|Education, Training & Professional Development|
|B-BBEE Verification Assurance|
|Other Assurance Engagements|
|Small & Medium-Sized Practices|
|Anti Money Laundering|
|Companies Act Section 90(2)|
Key Audit Partners and Transitional Provisions
Johannesburg / 05 December 2011
Key audit partners
The IRBA Code of Professional Conduct for Registered Auditors (the Code) introduces the concept of a "key audit partner" that is defined as: "the engagement partner, the individual responsible for the engagement quality control review, and other audit partners, if any, on the engagement team who make key decisions or judgments on significant matters with respect to the audit of the financial statements on which the firm will express an opinion." Paragraphs 290.151 – 290.155 of the Code recognise the significance of the threats that might arise and require the rotation, after seven years, of both the engagement partner, and key audit partners for audit clients that are public interest entities. Firms are advised to identify those other partners who are key audit partners to such clients, to whom the Code's requirements will apply from the effective date below.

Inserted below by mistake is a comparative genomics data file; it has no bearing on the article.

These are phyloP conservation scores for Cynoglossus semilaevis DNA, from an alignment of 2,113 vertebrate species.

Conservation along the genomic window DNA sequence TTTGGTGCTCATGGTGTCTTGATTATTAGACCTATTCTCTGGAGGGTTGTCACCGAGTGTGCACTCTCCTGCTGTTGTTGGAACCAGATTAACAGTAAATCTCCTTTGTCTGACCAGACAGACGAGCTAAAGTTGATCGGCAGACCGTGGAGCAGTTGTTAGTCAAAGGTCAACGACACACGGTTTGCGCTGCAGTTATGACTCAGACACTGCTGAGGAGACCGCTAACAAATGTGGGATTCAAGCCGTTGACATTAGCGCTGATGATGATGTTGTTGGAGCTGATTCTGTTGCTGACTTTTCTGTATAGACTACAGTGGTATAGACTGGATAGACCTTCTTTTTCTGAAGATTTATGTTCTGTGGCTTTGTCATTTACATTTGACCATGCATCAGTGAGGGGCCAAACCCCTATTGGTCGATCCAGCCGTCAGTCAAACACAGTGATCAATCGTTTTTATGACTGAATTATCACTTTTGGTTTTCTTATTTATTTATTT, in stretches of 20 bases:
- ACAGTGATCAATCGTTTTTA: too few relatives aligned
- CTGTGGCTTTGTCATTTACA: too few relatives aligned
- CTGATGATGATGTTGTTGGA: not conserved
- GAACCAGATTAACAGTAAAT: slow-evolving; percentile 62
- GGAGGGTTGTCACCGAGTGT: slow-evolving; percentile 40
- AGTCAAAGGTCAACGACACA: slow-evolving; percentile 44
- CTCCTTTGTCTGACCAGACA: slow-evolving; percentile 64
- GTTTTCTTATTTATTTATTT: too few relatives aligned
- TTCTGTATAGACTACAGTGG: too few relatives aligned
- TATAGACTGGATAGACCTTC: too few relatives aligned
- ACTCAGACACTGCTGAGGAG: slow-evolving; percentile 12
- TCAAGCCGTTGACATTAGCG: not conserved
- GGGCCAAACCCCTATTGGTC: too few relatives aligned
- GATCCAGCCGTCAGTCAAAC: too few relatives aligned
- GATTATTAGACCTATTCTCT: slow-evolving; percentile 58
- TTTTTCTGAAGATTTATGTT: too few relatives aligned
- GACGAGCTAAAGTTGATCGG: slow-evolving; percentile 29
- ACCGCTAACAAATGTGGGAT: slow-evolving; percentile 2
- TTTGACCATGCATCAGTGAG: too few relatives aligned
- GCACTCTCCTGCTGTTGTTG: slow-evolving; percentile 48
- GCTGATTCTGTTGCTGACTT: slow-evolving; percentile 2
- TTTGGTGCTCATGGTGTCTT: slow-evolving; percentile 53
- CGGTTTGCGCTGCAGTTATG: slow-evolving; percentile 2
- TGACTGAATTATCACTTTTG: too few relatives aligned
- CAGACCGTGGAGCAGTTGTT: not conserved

Transitional provisions in the Code
Certain provisions of the Code have an effective date later than that of 1 January 2011, namely:
Engagement partner rotation in terms of the Companies Act, 2008
In addition to the auditor rotation requirements of the Code, Section 92 of the Companies Act, 2008 provides for a shorter rotation period of five years for the individual auditor (i.e. the engagement partner). There is no additional Companies Act requirement for other key audit partners. The requirements are as follows:
CIPC has advised that the determination of the five years, for purposes of this section commences from 1 May 2011, i.e. the date on which the Companies Act, 2008 became effective.
Sandy van Esch
About the IRBA
The objective of the IRBA is to endeavour to protect the financial interests of the South African public and international investors in South Africa through the effective and appropriate regulation of audits conducted by registered auditors, in accordance with internationally recognised standards and processes.